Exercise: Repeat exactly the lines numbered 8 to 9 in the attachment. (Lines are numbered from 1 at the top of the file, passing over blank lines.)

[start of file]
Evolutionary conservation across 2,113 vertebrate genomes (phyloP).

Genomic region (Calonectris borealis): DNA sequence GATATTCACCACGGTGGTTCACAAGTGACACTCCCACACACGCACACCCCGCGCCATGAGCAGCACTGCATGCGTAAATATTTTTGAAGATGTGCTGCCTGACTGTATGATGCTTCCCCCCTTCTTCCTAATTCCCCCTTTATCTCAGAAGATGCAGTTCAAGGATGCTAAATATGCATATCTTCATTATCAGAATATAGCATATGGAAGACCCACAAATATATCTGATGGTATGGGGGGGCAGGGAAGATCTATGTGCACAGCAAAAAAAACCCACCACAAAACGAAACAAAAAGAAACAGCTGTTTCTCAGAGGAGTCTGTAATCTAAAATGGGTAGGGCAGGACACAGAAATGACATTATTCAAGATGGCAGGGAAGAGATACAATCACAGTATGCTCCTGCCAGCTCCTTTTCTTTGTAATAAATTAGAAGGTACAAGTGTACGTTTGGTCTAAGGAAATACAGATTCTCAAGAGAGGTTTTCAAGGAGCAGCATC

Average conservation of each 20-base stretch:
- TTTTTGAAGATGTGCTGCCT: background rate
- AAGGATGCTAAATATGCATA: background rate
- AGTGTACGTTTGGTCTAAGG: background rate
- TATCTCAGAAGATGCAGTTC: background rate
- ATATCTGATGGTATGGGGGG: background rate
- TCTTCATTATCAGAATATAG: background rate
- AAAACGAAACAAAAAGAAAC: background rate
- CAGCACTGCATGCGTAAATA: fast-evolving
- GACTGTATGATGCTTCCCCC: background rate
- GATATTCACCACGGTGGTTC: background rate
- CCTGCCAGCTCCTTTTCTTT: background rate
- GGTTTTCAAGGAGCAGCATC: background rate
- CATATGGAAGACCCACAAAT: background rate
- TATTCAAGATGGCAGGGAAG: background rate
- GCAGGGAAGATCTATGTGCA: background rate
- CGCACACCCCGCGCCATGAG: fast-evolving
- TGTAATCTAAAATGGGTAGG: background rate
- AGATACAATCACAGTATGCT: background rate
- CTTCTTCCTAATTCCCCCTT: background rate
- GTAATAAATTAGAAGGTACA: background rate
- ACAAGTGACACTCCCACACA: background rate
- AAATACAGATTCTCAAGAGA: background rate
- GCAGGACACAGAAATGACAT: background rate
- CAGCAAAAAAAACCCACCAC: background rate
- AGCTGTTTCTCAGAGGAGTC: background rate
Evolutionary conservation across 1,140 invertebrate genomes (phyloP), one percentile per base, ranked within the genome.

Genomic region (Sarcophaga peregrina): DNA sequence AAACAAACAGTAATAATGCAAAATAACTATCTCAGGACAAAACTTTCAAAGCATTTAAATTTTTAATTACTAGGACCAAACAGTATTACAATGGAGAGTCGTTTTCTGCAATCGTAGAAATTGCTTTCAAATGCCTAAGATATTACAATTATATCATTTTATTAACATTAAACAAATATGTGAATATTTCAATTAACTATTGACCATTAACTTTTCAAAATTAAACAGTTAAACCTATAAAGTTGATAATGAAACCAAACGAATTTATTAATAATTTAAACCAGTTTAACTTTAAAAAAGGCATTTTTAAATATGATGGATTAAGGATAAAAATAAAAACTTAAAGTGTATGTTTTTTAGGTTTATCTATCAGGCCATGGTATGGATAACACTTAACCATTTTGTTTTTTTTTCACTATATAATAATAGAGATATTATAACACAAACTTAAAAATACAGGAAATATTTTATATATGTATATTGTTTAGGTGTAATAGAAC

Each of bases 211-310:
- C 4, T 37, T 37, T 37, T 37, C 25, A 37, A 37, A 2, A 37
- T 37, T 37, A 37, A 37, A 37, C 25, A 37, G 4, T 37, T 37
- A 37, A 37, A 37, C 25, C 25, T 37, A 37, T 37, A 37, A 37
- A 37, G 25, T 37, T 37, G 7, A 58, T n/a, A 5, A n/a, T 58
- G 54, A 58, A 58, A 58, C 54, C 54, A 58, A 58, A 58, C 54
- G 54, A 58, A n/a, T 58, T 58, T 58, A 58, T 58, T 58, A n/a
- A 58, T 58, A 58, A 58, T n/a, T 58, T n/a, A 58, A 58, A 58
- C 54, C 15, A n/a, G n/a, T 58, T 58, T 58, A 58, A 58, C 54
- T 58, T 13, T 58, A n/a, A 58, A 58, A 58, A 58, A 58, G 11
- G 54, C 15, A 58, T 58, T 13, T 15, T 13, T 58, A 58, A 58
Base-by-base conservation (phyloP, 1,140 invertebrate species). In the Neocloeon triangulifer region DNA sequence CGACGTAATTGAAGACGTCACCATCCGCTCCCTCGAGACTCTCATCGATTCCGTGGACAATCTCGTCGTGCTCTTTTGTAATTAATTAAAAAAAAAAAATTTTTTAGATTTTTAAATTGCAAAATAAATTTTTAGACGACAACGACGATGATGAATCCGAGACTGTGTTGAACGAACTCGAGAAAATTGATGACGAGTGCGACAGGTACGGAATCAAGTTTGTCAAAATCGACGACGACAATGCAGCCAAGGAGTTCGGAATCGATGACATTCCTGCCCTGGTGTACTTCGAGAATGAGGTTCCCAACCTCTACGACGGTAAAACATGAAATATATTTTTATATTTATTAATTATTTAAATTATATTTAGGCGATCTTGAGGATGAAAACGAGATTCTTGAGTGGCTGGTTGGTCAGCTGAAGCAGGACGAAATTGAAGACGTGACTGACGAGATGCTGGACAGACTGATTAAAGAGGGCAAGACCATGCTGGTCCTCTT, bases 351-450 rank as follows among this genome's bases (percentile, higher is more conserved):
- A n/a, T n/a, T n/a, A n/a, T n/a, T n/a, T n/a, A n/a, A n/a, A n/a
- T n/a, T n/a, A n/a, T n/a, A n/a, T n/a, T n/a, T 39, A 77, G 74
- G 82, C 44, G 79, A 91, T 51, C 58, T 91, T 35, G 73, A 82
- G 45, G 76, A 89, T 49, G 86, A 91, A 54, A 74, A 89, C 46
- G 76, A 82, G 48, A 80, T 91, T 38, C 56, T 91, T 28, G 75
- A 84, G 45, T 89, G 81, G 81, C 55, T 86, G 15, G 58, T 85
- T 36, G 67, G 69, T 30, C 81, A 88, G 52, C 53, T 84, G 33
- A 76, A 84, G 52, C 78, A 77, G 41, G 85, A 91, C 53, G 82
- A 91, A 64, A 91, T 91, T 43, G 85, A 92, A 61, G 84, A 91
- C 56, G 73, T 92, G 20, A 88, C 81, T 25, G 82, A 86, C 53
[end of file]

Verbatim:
- ATATCTGATGGTATGGGGGG: background rate
- TCTTCATTATCAGAATATAG: background rate